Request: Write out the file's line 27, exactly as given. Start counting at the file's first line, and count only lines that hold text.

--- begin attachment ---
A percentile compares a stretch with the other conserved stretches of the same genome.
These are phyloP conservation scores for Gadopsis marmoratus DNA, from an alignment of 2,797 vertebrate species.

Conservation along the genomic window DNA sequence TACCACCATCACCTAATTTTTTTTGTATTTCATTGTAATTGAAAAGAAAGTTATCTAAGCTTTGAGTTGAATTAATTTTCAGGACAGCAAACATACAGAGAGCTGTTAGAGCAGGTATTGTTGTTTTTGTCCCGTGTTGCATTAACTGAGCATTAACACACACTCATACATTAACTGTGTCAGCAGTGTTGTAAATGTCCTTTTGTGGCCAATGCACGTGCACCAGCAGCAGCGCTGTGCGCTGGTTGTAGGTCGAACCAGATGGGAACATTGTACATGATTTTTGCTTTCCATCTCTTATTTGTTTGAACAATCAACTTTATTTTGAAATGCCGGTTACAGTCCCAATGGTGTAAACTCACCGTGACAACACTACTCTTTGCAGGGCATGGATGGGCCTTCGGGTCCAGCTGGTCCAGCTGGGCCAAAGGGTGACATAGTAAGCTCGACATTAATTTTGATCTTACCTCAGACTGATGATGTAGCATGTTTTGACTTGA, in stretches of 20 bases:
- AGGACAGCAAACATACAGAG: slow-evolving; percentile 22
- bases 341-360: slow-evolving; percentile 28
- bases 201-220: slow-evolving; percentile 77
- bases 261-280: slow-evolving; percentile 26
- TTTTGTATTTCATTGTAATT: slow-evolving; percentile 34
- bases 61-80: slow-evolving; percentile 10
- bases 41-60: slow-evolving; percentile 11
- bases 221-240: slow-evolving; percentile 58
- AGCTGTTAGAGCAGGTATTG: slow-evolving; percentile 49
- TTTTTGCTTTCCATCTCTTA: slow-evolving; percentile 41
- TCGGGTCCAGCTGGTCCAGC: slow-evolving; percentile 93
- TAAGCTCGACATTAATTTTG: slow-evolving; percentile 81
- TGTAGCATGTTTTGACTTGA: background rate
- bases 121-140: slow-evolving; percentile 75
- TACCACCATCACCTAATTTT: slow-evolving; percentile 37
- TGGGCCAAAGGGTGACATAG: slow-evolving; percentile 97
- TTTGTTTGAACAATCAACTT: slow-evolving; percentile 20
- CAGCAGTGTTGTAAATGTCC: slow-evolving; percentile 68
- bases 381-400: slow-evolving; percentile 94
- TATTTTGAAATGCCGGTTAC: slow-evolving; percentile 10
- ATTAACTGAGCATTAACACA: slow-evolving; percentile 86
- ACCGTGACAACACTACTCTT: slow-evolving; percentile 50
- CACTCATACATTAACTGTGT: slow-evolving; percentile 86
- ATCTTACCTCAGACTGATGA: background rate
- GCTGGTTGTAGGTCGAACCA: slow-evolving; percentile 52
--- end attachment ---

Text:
- ATCTTACCTCAGACTGATGA: background rate